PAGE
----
Quincy Asian-Owned Small Business Video-lets

Adaptation, Community, and Identity

The stories of three business owners in Quincy illuminate the city’s development as a center of Asian-American entrepreneurship and business development. Through a collaboration with filmmaker, Daphne Xu, the interviews shared by Jim Mei, Chris Yee, and Lorraine Tse, highlight the larger trends and context relevant to the ongoing challenges of accessing resources, lack of support, and the impacts of COVID-19 on the Asian-owned business community. Closed captioning is provided in both English and Chinese, we encourage you to enable this feature when viewing. Learn more about the project.

Asset 4@300x

Jim Mei

A photographer and hair stylist, Jim Mei had served Quincy’s community for twenty years when the pandemic hit.

Jim first moved from Brighton to Quincy to start Jim’s Hair Salon in 1990, and since then, the demographics of the city have changed rapidly. Since 1990, the Asian American population has increased 22% (US Census)leading to a strong and loyal customer base for Jim’s business to grow over the years. However during the COVID-19 pandemic, Jim – like other sole proprietors in the service industry – hastruggled to access sufficient financial relief. For sole proprietors like Jimclosing his doors for months and then re-opening at a reduced capacity presents difficult financial challenges. The Federal Paycheck Protection Program meant to support business owners like Jim has served only 38% of establishments in Quincy (MAPC August 2020)While the City of Quincy has distributed nearly $1 million in grants to 100 businesses, this only represents 3% of small businesses in Quincy and continued support will be necessary through the duration of this pandemic. Maintaining the strength of Quincy’s small business community requires strategies to ensure that Asian immigrant business owners connect to the supports and resources they need. 

Chris Yee

Chris brought his Lion Dance studio to Quincy from Lowell to connect with its strong Asian immigrant communityFaced with lost revenues and high rent, he has struggled to stay in Quincy. 

Unlike Jim Mei, Chris Yee is a newcomer to Quincy’s small business community, he brought his Hung Gar Kung Fu and Lion Academy from Lowell to Quincy in 2017Whereas the Asian immigrant community of Quincy grew alongside Jim’s business, newcomers like Chris had to find available space and build community connections. Each of Quincy’s small business districts have their own unique characteristics and dominating industriesThe North Quincy and Wollaston business districts are retail-oriented and home to the Asian immigrant entrepreneur community (source: City of Quincy’s Small Business Study, MAPC 2020)The southern portion of Quincy Center where Chris Yee previously rented space is dominated by professional services such as lawyers and real estate agents, and lacks visibility among the Asian immigrant customer base. The entire city has also seen rapidly increasing rent in the past decade with more investment in market-rate housing and public space which has, as a result, driven up rents for businessesmarket rent per square foot in Quincy has gone up 15% since 2010, making it hard for small business owners like Chris to pay rent.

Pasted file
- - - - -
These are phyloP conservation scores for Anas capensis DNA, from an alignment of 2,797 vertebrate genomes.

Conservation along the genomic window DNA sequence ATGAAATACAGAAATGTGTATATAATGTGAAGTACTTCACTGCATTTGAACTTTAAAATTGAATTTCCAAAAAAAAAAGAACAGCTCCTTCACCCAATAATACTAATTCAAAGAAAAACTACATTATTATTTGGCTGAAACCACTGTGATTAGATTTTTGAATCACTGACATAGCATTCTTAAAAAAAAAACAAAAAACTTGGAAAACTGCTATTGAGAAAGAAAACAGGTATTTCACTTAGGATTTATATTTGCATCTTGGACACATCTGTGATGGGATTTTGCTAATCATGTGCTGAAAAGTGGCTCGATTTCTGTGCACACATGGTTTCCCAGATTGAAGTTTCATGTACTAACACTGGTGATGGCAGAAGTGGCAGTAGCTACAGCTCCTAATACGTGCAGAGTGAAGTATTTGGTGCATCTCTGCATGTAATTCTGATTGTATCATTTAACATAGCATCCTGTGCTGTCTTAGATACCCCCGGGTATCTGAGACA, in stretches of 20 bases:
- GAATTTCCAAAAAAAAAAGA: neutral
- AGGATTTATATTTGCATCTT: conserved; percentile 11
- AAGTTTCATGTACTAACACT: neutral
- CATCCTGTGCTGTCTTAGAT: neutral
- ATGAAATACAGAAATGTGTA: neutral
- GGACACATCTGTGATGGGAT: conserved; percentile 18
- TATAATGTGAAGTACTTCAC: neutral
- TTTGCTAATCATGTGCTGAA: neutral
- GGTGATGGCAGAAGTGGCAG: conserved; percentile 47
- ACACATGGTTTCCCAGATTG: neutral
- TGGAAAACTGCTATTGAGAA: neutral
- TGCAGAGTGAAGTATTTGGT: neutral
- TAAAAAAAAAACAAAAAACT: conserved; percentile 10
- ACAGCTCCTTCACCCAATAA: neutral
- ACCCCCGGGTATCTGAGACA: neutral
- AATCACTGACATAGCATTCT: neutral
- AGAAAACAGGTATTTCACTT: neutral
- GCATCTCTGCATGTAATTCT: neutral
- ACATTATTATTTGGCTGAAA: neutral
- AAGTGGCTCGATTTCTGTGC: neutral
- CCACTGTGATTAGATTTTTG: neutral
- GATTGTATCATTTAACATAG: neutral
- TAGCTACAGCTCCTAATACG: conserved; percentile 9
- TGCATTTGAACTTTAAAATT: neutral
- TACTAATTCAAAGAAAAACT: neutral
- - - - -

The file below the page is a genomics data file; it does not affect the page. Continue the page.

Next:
Asset 5@300x
Asset 6@300x

Lorraine Tse

CEO of Sunshine Travel Agency, Lorraine has expanded the Asian immigrant community’s access to travel opportunities and provided language services to the region.

Regional tourism has been one of the hardest hit industries during the COVID-19 outbreak. A combination of increased travel restrictions and closed borders for many international travelers have had a devastating impact on travel agency operators like Lorraine Tse and her company, Sunshine Travel Agency. On a recent webinar hosted by NBC10, the Greater Boston Convention and Visitors Bureau stated that Boston area hotels would be seeing an occupancy rate of around 28% this year, instead of the usual 75%. In response to this, Lorraine made a creative pivot to grocery delivery to keep her business running and her workers employed. In addition to a challenging economy, Lorraine also speaks to the increased xenophobia against the Asian community that has been present since COVID-19 first entered public perception in January 2020. The Stop AAPI Hate Reporting Center run by the Asian Pacific Policy and Planning Council has reported a significant increase in xenophobic incidents in Massachusetts in 2020 As one of the first individuals to support the region with translation and interpretation services, Lorraine has contributed to the region’s ability to serve its Asian immigrant community. There is a need now for those efforts to be met with a robust government effort to combat racism and xenophobia directly.